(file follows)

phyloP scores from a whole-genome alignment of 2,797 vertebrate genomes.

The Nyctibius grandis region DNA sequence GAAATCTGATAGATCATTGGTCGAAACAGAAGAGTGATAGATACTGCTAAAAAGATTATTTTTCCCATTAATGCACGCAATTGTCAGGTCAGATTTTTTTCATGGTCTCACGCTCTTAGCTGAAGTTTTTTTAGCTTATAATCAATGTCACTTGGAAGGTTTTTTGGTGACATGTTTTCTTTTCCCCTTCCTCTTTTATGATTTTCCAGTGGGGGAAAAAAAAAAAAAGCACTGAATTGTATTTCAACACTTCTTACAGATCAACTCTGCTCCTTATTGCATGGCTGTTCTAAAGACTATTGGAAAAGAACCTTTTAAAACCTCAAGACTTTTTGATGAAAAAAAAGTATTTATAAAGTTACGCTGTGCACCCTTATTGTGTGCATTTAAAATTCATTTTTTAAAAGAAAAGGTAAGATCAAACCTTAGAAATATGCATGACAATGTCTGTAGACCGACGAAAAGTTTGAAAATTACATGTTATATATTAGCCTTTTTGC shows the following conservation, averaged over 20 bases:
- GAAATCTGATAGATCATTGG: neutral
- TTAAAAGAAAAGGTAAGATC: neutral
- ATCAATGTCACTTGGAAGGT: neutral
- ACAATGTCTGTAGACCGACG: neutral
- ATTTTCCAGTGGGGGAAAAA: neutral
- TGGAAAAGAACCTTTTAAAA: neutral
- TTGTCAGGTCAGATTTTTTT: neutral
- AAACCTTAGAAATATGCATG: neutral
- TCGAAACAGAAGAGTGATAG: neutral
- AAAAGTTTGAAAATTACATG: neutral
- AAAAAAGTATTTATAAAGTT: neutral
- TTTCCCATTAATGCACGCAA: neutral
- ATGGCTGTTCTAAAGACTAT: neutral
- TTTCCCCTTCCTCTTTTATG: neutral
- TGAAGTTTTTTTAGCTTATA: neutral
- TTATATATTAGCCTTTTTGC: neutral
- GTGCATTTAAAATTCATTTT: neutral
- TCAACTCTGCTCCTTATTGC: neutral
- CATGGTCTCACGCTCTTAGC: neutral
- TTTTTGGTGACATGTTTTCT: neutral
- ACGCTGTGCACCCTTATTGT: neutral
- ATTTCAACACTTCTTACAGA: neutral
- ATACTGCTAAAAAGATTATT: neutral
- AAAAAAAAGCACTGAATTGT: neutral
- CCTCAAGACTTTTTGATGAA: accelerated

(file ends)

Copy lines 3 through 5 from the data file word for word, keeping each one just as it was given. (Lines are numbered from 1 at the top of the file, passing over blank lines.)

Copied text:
- GAAATCTGATAGATCATTGG: neutral
- TTAAAAGAAAAGGTAAGATC: neutral
- ATCAATGTCACTTGGAAGGT: neutral